“We were always inquistive about race relations and our family,” said 70-year old Gant.
“What my mother told me always stayed with me because it was so horrific and I could not believe that something like that could happen. It was so horrific. It has never left me what they did to her.”
The Turners had lost their lives while that mob was seeking justice for the murder of Hampton Smith, the notoriously unjust boss of the Old Joyce Plantation who, “bore a very poor reputation in the community because of ill treatment to his Negro employees.”
After a particularly brutal beating at the hands of his master, Sidney Johnson snapped and fatally shot the 25-year-old Smith.
When Johnson fled, a large mob gathered to go after him, slaughtering as many as 10 innocent men before they ultimately found him.
On May 18th they killed Mary Turner’s husband, Hazel “Hayes” Turner because he had once threatened Smith for beating Mary. Turner had been seized and lynched near the Okapiloo River, then left hanging from a tree all weekend.
The next day on May 19th, they set their sights on Mary.
Walter White, who investigated the killings for the NAACP once wrote, “The method by which Mary Turner was put to death was so revolting and the details are so horrible that it is with reluctance that the account be given.”
Mary was a young woman whose age was estimated to be somewhere from 19 to 33-years-old. She was also 8 months pregnant. As her body hung from the tree, someone took a knife, the kind used for splitting hogs, and then split her abdomen open.
Her baby fell to the ground and cried.
A member of the lynch mob ran over to crush the baby’s head. Others busied themselves with shooting Mary’s body hundreds of times.
Anyone whose researched this case finds themselves haunted by the pure evil in these details, including Carol Anderson, author of the National Book Critics Circle Award winning book White Rage: The Unspoken Truth of Our Racial Divide. Anderson points out that Mary’s execution was meant to send a clear message to all the other slaves.
“Lynching is about black people not knowing their ‘place,’ which is subordinate to whites,” Anderson said. “In spectacle lynchings, it was about sending a signal to the black community about knowing their place and putting them there. To say, ‘This is what we’ll do to you if you get out of place and there’s no power that will come to your rescue.’”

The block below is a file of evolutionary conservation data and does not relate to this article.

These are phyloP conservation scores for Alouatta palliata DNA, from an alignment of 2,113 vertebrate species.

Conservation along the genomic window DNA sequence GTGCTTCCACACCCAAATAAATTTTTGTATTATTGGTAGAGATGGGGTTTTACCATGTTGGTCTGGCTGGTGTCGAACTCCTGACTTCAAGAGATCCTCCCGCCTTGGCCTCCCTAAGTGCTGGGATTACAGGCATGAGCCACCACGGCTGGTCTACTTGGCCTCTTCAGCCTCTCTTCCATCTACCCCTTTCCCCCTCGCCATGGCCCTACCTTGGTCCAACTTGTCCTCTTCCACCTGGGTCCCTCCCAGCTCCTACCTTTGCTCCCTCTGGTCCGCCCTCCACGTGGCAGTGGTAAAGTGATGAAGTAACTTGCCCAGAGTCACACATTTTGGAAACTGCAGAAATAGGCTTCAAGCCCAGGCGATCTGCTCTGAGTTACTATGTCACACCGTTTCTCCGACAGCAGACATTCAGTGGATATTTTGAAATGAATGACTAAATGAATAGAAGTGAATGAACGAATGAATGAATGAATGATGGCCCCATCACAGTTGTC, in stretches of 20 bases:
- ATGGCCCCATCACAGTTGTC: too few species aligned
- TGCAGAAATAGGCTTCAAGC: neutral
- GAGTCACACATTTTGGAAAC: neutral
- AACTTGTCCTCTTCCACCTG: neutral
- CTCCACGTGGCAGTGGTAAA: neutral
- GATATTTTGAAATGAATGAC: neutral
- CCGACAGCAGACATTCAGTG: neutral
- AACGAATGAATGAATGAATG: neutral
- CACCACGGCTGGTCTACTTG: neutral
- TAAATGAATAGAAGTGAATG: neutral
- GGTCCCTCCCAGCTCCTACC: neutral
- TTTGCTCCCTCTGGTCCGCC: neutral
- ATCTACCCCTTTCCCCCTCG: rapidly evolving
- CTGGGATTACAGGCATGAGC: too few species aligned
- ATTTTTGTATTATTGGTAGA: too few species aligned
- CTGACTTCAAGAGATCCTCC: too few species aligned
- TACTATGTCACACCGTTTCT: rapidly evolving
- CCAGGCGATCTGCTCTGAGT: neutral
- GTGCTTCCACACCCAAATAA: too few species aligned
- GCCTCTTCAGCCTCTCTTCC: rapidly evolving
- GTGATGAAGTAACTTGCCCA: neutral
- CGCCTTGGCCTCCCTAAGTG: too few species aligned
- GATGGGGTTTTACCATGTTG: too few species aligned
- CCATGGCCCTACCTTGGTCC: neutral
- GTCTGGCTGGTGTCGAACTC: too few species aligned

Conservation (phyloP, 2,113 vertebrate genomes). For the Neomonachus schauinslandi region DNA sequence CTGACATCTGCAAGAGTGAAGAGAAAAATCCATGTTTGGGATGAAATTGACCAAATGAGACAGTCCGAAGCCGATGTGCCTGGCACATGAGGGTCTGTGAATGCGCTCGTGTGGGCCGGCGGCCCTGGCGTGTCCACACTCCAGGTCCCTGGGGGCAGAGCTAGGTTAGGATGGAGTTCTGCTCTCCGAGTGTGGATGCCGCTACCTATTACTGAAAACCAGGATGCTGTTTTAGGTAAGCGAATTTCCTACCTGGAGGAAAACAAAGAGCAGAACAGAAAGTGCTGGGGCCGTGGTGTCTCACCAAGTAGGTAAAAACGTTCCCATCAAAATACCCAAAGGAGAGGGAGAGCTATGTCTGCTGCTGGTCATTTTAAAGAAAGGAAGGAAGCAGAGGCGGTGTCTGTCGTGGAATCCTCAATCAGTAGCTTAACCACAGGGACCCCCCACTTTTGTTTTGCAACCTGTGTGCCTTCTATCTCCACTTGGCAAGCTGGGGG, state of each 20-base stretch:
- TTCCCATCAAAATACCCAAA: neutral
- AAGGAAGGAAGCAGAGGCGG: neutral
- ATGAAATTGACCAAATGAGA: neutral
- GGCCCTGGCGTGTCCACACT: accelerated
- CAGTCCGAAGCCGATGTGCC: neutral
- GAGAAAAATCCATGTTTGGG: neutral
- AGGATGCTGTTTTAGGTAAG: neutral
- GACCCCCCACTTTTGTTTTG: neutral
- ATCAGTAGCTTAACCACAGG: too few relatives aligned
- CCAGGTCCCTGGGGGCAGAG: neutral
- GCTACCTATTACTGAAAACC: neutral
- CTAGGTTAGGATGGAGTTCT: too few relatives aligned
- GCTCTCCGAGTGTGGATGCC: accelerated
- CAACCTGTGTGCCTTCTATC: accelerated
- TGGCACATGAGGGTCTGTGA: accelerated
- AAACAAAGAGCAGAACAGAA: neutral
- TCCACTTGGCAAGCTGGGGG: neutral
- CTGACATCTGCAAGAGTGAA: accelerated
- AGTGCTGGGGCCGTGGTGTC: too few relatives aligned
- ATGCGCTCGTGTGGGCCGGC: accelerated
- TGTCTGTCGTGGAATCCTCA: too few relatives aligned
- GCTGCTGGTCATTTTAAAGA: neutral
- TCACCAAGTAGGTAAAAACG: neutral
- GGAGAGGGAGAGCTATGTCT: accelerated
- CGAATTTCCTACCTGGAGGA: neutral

On May 22 Sidney Johnson, the only person who had actually killed Hampton Smith, was captured while hiding in a house in Valdosta, and died during a shootout with the police.
Even after he lay there lifeless, the mob made it a point to storm the house, mutilated his body, put a rope around his neck and used a car to drag the corpse down the busiest street in town.
Once their parade was over they tied what was left of him to a tree and burned it.
When all was said and done, 13 people had died in what may be the largest instance of mob violence in Georgia’s history.
Charles T. Forehand’s branch of the Turner family fled the area and he only goes back to visit on rare occasions. Once, he even ventured alone into the woods where Mary Turner and his distant baby cousin were murdered.
“I started taking pictures — of the area and there was a definite silence. No birds. No crickets. Nothing,” said Forehand, admitting the experience had shaken him. “When I got back to my car it was almost as if I was having an out of body experience.”
Through the Mary Turner Project, in 2012 volunteers from Valdosta State and descendants of Turner’s family, paid for and erected a memorial a few yards from where she died.
And on the upcoming centennial anniversary of her death, May 19, the Mary Turner Project will bring together members of the community to commemorate her life.
So next time anyone says that slavery was a choice, please tell them the story of Mary Turner. No one would ever choose what she went through, and it’s disrespectful to her family, and the families of the thousands of slaves who built this country to suggest otherwise.